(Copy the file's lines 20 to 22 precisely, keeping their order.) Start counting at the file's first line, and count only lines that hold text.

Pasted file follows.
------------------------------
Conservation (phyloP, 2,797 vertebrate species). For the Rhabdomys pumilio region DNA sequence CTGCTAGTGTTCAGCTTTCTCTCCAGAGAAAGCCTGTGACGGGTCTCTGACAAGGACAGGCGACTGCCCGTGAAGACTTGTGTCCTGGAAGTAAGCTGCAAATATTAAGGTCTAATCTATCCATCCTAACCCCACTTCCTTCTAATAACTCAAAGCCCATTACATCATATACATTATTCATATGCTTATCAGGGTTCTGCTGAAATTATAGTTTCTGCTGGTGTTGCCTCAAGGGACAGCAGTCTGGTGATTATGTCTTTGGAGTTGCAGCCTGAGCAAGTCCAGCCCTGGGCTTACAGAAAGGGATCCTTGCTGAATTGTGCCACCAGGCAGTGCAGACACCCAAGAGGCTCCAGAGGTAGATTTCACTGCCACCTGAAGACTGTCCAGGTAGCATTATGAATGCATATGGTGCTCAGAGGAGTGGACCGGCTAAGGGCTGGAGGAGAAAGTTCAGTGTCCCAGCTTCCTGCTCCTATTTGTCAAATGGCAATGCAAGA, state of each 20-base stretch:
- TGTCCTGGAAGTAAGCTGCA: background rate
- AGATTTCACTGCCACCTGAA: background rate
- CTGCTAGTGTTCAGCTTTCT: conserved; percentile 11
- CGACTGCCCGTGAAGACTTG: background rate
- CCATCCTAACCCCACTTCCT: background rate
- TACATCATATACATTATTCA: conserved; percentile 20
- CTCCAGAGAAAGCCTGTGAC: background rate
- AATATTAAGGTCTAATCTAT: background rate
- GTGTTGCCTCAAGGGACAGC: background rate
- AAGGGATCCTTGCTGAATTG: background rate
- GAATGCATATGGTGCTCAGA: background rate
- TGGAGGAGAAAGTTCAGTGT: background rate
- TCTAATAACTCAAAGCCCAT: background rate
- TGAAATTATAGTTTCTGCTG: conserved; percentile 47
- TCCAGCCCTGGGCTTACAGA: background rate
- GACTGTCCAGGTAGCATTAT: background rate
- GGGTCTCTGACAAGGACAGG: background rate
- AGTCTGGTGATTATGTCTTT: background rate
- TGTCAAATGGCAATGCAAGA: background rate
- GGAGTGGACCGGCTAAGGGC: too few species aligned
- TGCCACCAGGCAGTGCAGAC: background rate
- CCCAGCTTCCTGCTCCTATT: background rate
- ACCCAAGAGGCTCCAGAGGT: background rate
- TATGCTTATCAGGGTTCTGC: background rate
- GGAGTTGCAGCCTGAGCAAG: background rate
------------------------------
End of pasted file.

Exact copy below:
- TGTCAAATGGCAATGCAAGA: background rate
- GGAGTGGACCGGCTAAGGGC: too few species aligned
- TGCCACCAGGCAGTGCAGAC: background rate